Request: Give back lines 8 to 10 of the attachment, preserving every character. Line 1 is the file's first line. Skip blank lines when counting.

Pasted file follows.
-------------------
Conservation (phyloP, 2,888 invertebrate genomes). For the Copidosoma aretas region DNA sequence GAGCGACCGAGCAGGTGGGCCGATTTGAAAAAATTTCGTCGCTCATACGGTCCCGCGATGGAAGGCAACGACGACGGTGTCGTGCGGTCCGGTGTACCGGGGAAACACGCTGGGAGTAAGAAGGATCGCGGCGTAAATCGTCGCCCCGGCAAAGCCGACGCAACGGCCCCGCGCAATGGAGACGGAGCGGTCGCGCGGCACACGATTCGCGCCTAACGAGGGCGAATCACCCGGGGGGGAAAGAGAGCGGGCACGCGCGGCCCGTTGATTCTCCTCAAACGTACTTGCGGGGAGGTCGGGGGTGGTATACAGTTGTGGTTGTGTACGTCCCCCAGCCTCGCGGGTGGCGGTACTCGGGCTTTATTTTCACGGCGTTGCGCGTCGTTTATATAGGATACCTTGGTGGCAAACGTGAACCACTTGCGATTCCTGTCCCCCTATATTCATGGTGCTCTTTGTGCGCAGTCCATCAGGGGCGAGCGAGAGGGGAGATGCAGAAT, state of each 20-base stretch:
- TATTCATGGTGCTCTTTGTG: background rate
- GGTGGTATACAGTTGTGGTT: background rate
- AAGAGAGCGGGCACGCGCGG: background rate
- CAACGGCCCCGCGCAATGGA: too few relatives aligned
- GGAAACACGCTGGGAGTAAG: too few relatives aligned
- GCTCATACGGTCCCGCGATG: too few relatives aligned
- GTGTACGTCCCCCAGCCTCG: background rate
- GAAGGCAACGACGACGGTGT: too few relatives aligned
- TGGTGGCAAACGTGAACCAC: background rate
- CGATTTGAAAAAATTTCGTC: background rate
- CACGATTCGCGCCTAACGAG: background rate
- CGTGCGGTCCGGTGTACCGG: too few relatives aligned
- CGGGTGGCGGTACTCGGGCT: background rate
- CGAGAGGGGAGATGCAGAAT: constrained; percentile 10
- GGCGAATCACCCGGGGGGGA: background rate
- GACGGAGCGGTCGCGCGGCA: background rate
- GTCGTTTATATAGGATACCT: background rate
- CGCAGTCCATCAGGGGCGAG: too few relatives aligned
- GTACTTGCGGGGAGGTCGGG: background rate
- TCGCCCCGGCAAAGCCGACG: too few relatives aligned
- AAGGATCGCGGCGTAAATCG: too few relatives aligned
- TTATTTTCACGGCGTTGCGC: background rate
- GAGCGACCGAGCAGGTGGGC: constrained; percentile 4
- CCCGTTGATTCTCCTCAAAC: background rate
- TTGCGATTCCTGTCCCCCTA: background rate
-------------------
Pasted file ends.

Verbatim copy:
- GTGTACGTCCCCCAGCCTCG: background rate
- GAAGGCAACGACGACGGTGT: too few relatives aligned
- TGGTGGCAAACGTGAACCAC: background rate